When it comes to business expenses, you can't necessarily deduct the entire purchase price in the year acquired. You may be required to depreciate assets or capital improvements. Click here if you wish to know how horses are depreciated.
What is depreciation?
Depreciation is the recovery of the cost of the property over a number of years rather than as a one-time write-off. This means you may deduct a portion of the cost each year until you fully recover its cost. The IRS provides guidance on how to depreciate property, including over how many years the cost must be spread, based on the type of asset. Some examples of property that you must depreciate include machinery, equipment, buildings, vehicles, furniture, and rental property. Land is never depreciable nor is personal property.
What do I need to know about depreciation?
Items below a certain value may be expensed in the year inquired rather than depreciated if the taxpayer makes a safe harbor election with their return. The current safe harbor value is $2,500.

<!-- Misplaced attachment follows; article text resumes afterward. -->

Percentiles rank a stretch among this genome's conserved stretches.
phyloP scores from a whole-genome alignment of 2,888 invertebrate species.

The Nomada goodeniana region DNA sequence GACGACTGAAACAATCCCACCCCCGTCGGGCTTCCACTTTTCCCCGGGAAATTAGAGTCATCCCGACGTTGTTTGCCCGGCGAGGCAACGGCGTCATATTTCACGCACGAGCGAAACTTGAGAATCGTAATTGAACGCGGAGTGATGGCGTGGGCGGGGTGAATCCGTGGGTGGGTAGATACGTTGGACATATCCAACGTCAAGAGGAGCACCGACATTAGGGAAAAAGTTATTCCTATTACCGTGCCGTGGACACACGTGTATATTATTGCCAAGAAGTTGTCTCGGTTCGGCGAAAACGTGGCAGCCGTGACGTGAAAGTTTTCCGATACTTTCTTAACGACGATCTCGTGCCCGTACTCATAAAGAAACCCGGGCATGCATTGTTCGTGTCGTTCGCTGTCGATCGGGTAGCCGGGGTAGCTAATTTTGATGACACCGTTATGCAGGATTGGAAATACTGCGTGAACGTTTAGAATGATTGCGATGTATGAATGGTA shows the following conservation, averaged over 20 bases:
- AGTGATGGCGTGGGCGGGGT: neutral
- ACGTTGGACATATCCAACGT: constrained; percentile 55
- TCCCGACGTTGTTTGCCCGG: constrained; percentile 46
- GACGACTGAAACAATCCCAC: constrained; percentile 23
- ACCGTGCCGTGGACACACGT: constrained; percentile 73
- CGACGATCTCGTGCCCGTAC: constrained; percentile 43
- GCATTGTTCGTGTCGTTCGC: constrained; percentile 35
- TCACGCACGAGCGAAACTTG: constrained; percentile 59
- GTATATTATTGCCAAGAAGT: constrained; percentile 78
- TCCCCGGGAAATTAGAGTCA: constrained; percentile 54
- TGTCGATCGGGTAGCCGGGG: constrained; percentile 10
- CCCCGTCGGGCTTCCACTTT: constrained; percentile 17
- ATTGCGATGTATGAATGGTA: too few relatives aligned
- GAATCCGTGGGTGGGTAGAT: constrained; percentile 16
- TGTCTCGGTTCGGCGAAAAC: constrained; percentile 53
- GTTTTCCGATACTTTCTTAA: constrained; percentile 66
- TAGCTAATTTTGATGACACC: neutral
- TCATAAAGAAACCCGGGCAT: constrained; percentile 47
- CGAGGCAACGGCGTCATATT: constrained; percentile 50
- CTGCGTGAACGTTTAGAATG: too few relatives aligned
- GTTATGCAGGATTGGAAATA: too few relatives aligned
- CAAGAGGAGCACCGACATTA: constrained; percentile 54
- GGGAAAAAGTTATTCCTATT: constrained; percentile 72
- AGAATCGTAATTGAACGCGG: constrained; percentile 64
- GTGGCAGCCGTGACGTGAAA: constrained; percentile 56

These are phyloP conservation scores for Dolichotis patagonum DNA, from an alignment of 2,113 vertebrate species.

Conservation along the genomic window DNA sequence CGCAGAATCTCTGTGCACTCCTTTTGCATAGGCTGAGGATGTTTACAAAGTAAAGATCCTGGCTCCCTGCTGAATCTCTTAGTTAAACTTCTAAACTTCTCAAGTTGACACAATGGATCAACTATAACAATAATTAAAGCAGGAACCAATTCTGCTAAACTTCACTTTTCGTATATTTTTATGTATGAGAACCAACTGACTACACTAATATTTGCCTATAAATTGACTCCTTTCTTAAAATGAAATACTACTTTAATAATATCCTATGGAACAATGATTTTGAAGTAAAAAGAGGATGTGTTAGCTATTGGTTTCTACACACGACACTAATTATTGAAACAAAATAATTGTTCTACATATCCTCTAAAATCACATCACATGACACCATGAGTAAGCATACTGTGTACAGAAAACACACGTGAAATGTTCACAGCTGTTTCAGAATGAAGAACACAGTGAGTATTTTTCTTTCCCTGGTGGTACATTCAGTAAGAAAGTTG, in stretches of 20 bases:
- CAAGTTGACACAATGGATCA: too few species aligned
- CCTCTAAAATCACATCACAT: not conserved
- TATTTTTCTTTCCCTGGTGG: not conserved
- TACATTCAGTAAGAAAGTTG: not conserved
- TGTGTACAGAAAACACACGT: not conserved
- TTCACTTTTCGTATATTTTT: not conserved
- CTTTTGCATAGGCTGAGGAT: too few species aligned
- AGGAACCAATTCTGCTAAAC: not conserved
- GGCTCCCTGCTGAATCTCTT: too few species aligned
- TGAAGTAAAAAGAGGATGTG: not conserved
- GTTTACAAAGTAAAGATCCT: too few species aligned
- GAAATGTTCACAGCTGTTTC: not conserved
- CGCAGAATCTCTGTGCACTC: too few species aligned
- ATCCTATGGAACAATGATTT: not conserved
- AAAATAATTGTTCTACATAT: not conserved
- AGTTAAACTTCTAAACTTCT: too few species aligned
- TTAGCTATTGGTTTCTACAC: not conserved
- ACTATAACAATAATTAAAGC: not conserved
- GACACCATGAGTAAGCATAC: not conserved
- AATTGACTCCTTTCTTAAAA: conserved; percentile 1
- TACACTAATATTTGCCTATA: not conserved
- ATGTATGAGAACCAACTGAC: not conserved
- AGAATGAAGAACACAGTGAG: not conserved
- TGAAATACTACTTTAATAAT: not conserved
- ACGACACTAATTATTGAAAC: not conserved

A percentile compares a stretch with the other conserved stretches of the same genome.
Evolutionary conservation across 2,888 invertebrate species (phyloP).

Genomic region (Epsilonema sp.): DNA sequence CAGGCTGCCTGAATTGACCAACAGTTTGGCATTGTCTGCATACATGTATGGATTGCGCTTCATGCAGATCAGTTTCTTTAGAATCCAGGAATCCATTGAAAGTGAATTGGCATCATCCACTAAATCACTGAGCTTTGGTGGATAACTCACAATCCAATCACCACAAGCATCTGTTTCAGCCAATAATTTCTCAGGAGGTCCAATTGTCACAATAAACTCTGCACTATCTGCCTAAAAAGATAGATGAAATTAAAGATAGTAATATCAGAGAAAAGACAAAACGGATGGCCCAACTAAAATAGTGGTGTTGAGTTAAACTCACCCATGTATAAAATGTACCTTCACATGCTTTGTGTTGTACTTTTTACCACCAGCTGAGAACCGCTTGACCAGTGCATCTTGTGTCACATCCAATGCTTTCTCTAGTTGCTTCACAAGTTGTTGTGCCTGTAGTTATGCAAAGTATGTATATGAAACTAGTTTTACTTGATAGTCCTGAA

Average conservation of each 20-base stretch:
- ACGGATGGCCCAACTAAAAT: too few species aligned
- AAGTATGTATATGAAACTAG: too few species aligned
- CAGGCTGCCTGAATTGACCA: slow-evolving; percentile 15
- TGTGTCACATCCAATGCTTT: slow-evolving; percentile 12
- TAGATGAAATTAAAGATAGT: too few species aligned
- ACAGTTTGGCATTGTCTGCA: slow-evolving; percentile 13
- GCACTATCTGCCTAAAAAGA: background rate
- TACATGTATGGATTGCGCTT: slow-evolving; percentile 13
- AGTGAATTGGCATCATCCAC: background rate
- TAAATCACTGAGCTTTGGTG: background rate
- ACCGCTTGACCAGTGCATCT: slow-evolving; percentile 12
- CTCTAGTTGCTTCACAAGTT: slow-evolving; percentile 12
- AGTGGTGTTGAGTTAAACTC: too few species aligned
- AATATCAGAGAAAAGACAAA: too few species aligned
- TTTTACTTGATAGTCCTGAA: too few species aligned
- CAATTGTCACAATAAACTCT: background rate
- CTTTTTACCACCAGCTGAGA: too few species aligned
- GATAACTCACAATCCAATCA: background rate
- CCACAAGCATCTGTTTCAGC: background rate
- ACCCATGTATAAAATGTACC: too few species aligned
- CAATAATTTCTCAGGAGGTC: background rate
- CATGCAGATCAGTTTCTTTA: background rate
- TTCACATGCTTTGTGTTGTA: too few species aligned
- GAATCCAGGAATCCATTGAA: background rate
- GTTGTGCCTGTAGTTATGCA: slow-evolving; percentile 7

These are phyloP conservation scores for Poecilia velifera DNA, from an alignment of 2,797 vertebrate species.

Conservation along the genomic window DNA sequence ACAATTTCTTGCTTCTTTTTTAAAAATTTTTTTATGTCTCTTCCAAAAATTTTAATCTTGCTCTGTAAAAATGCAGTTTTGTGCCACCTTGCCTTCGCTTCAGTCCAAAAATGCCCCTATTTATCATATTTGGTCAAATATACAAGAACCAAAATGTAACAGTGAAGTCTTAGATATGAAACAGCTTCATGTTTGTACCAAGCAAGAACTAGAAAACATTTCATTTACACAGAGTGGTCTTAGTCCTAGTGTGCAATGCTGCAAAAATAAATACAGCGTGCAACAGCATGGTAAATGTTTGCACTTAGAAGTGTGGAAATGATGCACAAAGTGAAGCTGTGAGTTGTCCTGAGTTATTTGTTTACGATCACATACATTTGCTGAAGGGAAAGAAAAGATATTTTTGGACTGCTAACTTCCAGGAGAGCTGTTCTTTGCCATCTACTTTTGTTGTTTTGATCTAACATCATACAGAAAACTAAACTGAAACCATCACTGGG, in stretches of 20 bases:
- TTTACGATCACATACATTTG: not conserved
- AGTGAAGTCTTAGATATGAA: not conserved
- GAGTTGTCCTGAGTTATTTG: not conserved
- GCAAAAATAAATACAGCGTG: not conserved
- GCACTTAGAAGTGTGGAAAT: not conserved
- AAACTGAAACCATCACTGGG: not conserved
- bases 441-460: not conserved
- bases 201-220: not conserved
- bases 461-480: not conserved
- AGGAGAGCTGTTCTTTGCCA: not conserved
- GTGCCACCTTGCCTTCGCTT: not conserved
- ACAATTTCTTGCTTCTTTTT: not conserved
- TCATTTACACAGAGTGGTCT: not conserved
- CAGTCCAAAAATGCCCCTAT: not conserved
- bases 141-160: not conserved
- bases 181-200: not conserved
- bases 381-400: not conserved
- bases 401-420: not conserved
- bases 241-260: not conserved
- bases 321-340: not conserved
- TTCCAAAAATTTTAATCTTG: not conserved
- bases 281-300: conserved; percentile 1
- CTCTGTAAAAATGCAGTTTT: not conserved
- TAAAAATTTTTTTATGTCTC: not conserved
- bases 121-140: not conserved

The IRS also provides special depreciation allowances that may allow you to deduct 50% or 100% of the cost of the asset in the year in which it was acquired.
Understanding depreciation is an important aspect of business ownership. As a result of depreciation, your cash flow may not match your taxable income and it is key to plan for this difference so there are no surprises at tax time. In addition, you must consider the adjusted basis of your property when it is sold (the cost less depreciation) when determining if there was a gain or loss on the sale of the property.
This post may not contain a complete analysis of the tax issues discussed herein and does not represent official conclusions or advice regarding the matter.